I haven’t binge watched a show for a long time although I do have a few regulars. The updated version of Friends, New Girl makes me laugh out loud. Agents of Shield with its loveable characters and silly in-jokes gives me warm and fuzzies as if I am actually snuggling up to Joss Whedon on the sofa. Womens prison drama Orange is the New Black was sharp and entertaining, as was the dramatisation of the story of revolutionary sex researchers Masters and Johnson in Masters of Sex.
I didn’t know that a bold and brassy drama about country music would impact my life, but for over two weeks I’ve been averaging three episodes of ABC’s Nashville each day. My laundry continues to accumulate, as does the length of my todo list.
And my internal dialog has taken on a Southern drawl.
And I don’t care because all I want to know is will sexy lead guitarist Deacon Claybourne finally find happiness off the booze, when will ageing country music queen Rayna realise Deacon is the love of her life and do I love or hate the rebellious upstart, singer Juliette Barnes?
It’s no co-incidence that Nashville a show with strong female leads, is created by a woman. Following in the footsteps of Jenji Kohan (creator of Weeds and Orange is the New Black) Nashville creator Callie Khouri also writes, produces and directs. Her filmography includes writing cinema classic Thelma and Louise in 1991. New Girl too is a creation of the relatively youthful (early 30’s) writer and producer Liz Meriwether. Times they are a changin’.
In a brilliantly modern twist, two musical Canadian kids Lennon and Maisy who achieved homegrown YouTube fame, have been cast as the two children of the show’s lead Rayna James. Other stars (notably Hayden Panettiere and Connie Britton) apparently sing all their own songs, and do it well. If you’re curious, it’s a wide spectrum of country and folk and you can sample it on Spotify.
Having caught up with the American release schedule of Nashville, I’ve found myself short of entertainment media to binge on. Currently there is a mysterious glut of new shows (is there a spring release schedule?) so I am sampling without prejudice a handful of random S01E01’s.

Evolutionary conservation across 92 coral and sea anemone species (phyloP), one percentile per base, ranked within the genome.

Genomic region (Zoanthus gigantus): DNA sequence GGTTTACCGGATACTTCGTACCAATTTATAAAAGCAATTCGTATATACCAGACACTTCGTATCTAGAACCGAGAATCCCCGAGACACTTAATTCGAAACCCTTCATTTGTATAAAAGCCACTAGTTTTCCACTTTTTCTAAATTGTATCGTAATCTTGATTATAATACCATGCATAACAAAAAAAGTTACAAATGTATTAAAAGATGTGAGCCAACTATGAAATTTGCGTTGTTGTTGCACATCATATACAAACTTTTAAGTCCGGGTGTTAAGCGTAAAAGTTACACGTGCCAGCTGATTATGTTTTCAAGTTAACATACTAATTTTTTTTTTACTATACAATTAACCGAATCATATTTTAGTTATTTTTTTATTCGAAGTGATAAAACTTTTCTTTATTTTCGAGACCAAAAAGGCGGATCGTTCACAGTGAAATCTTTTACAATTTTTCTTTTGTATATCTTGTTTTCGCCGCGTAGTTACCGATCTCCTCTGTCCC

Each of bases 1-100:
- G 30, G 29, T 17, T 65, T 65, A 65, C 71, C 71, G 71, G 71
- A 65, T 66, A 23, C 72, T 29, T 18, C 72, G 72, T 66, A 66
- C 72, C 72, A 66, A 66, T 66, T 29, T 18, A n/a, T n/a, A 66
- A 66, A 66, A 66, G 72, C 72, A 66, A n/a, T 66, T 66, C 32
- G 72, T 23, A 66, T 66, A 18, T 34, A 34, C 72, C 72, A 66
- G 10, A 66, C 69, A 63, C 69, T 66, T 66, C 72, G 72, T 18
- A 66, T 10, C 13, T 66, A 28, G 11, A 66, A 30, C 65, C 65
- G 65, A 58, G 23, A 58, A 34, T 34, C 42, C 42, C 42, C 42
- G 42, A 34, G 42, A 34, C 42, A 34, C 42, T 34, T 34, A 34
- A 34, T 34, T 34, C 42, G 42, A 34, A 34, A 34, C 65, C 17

From Amazon Studios (like the books), no doubt following the Netflix paradigm of production and distribution.
Bad start, opens with two cops on a late night stakeout, exchanging bored and almost technically unintelligible conversation about the weather. It’s raining. Everything looks cold, and blue and dark. Furrowed brows all round. Then a man leaves a house and some undercover stalking occurs. It’s all rather serious, and rather slow, and takes an eternity for something to happen, which culminates at about five minutes when Bosch the gruff cop hero shoots the target of the stakeout rather over enthusiastically.
He’s told off by his boss, which proves to be the highlight, as the boss is none other than Lance Reddick. Perennial trenchcoat wearer at crime scenes, Reddick has also been Lieutenant Daniels from The Wire and Phillip Broyles, Head of FBI in Fringe. This man is literally my internal representation of The Very Serious Boss of every kind of American law enforcement department.
Sadly I’m also reminded that Fringe had fantastical alien and parallel universe plots, and The Wire was clever and charming. Bosch has hinted at neither of these. I stop watching and move on.
After a disappointing intro scene involving a poorly acted “meet our heroine, a French young mother and aspiring actress, travelling for work and missing her perfect family” the true set-up for this show unfolds; it’s a version of The End of the World.
The city (wherever it is) is in chaos, the power is out, helicopters mysteriously crash amidst crowded streets of confused citizens, and a group of unlikely companions including The French Lady team together in an attempt to escape the city and survive.